Miyadai: What we need to be careful of is that as the system becomes richer, the more we are deprived of physical and mental capabilities.  As I mentioned in the Google Maps example, it is good that technology can relieve us of various burdens, but it is bad if we do not question it.  For example, I don’t deny that there are rich experiences through virtual reality and augmented reality technology, but it’s not good to lose our physicality and the bonds between humans because of it.  That’s why I’ve been proposing that we should distinguish between “bad tech” that degrades us, and “good tech” that enriches our bodies and minds.

Mifune: Yes, yes.

Miyadai: The reason why I recommend accelerationism is because, if the descent is slow, we will adapt without noticing.  Since the world and the future are rapidly becoming darker, we are able to notice many things now.  But the acceleration of the descent is still not enough.  That’s why we’re still fighting for seats on a sinking ship.  We should just let the ship sink, then there won’t be any seats left (lol).
However, many students are anxious because they don’t have any friends, so they turn away from information they don’t want to see on the Internet.  But they are out of luck taking my class (lol).  In addition to the declining economic indicators, I tell them that Japanese are the only people in the world who dies alone, and that one in four people who die at home dies alone, and the majority of people who die alone are in their 60s or younger, and that even university students will die alone if no one comes to visit them when there’s no reply on SNS.  Then their face loses its color.  As a matter of fact, the messages of various people, including Mr. Mifune and myself, became easier to convey.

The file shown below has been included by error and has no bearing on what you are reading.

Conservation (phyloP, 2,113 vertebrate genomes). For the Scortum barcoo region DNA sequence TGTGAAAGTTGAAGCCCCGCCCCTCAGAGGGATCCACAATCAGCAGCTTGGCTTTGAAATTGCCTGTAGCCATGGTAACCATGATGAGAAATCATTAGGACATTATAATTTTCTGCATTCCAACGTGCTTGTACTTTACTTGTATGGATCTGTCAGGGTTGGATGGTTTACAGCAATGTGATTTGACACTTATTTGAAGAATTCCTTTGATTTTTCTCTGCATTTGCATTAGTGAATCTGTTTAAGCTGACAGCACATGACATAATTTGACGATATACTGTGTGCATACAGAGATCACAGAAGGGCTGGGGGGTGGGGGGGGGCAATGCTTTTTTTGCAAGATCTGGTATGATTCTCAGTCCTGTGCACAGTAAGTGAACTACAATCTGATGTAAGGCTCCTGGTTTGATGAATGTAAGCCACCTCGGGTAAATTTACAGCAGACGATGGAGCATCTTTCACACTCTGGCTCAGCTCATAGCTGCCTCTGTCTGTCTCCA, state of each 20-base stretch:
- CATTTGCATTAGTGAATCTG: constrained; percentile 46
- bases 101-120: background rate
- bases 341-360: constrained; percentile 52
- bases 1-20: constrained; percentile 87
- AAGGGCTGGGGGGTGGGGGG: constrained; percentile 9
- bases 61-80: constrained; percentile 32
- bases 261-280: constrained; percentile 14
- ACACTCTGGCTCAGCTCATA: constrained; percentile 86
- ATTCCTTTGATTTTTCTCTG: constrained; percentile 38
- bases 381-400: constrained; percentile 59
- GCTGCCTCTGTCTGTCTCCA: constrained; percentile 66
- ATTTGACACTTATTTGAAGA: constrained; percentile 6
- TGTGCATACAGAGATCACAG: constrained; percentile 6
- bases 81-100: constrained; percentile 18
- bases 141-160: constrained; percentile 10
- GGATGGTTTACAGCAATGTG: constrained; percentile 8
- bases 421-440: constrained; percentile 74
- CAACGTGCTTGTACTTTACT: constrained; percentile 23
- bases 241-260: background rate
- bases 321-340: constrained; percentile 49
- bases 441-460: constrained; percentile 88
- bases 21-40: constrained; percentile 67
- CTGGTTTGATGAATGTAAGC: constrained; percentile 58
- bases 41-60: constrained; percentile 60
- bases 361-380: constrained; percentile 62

Mifune: Like, “Are you going to be the captain of a sinking ship,” right?

Miyadai: Yes, actually it’s already sunk like submarine.

Mifune: We are running out of oxygen, aren’t we?

Miyadai: So, it’s a chance to change the way we live.  Stop trying to get a seat and adapt to society so they won’t point fingers at you, and instead row out in a rubber boat since you are already sinking.  If you row out with good friends, you will be able to drift somewhere with them and make something of yourself.  That is fun.  I’ve been saying the same thing for 20 years, but the message is suddenly getting through to students.  So, the accelerated descent is a good thing.

In terms of today’s theme, “community,” do you think that this could be the start of a new community?